The Electromagnetic Induction Suspension System, also known as the Transrapid System (to go commercial In 2005), was tested and developed in Germany after being first conceived by Graeminger with a patent in 1934 by Herman Kamper. The first test vehicle called the "Principle Vehicle" had a maximum velocity of 90 km/h and was developed in 1971 on a 600 meter track. Starting in 1972 Germany also developed and tested an Electrodynamic System (EDS) which could be considered the forefather of
A train that uses permanent magnets is in an unstable equilibrium. As such, the train will not return to the center of a rail. Rather, it will, without secondary assistance (such as with an EDS system), kilter off to one side. So it is a combination of magnets as well as technology that allows the Maglev machines that ARE feasible to work. It is the use of electromagnets that allows an unstable equilibrium to become a stable equilibrium.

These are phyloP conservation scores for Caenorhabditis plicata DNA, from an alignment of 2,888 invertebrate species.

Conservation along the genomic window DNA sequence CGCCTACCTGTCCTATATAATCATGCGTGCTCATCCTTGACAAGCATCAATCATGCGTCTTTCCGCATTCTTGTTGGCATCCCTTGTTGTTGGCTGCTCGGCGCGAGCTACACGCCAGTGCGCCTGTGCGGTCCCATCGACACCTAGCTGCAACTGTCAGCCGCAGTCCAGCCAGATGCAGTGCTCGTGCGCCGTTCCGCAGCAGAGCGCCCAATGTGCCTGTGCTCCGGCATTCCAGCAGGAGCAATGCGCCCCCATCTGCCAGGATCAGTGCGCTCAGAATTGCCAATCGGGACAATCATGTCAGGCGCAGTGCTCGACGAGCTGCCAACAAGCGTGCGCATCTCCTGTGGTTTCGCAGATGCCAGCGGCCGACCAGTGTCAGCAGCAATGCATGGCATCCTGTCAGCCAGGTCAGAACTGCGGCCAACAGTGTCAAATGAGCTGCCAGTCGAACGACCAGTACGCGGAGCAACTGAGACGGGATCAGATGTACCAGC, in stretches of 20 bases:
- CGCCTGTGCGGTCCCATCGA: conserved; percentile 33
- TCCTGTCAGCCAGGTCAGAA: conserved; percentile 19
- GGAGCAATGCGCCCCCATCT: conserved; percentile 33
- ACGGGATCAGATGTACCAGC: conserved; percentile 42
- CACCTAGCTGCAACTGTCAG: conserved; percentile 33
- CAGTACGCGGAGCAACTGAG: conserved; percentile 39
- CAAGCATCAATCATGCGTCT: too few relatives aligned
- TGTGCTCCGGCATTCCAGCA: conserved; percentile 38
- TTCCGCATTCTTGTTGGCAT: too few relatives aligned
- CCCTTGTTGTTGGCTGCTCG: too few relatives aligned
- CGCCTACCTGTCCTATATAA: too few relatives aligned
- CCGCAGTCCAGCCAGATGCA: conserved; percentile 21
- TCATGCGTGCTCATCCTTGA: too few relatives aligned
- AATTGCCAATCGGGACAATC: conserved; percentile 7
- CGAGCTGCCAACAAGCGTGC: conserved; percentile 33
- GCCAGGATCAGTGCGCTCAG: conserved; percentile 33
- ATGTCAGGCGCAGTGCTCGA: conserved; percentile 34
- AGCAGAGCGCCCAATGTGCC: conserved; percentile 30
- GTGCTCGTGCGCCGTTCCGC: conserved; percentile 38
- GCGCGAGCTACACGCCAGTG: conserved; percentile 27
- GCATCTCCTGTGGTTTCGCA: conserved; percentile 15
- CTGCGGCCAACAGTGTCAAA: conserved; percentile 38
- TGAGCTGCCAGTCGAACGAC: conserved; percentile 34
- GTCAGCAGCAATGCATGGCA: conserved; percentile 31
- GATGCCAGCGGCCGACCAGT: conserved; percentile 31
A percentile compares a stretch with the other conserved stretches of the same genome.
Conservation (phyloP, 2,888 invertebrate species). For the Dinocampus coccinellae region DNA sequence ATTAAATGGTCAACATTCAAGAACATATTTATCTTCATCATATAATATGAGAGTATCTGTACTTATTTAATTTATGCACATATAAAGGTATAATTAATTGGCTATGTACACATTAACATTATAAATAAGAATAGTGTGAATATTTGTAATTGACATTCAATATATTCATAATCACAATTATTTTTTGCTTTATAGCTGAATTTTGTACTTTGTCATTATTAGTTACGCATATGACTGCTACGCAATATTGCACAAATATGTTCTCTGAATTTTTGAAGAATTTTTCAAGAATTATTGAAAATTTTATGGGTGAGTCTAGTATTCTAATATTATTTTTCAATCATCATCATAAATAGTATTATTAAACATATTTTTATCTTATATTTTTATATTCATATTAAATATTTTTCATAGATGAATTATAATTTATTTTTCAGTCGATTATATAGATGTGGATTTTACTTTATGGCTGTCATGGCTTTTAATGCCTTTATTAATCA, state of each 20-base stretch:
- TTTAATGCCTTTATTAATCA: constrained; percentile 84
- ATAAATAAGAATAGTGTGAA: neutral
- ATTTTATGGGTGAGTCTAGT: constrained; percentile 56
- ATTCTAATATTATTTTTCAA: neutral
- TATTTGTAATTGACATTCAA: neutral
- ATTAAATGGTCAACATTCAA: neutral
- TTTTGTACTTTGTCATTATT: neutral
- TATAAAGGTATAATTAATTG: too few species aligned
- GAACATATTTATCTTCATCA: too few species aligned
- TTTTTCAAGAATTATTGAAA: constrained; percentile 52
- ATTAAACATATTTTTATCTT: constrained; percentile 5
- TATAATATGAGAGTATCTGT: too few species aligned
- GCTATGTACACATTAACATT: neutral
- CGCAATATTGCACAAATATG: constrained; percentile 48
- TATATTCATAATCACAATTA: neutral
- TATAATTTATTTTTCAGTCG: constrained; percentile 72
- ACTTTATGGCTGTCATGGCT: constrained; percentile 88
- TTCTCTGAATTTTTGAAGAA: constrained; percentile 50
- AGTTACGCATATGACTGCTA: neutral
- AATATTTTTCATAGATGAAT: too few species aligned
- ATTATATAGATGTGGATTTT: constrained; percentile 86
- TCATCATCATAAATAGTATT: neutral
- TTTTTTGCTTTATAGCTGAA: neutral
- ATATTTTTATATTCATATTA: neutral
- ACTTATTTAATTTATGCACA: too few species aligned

Although some people are concerned about the effect of the electromagnetic field upon humans, according to scientists the magnetic field felt in the cabin is not strong enough to have a significant effect upon humans, especially when compared to the magnetic field created by other electrical appliances. Since the magnetic field induced by the solenoid is weak in the area above the solenoid, the magnetic field experience in the cabin is much weaker than the magnetic field between the sides of the train and track.
Superconductors are expensive, but since at optimal, cool temperature there is no resistance in the superconducting wires, the generator required to create the needed magnetic force is smaller and lighter than the generator would need to be with normal wires. Other materials could also be used, but their effectiveness would not be as good as the superconductors. One method to keep the superconductor is kept cool by a small helium refrigerator surrounding each solenoid.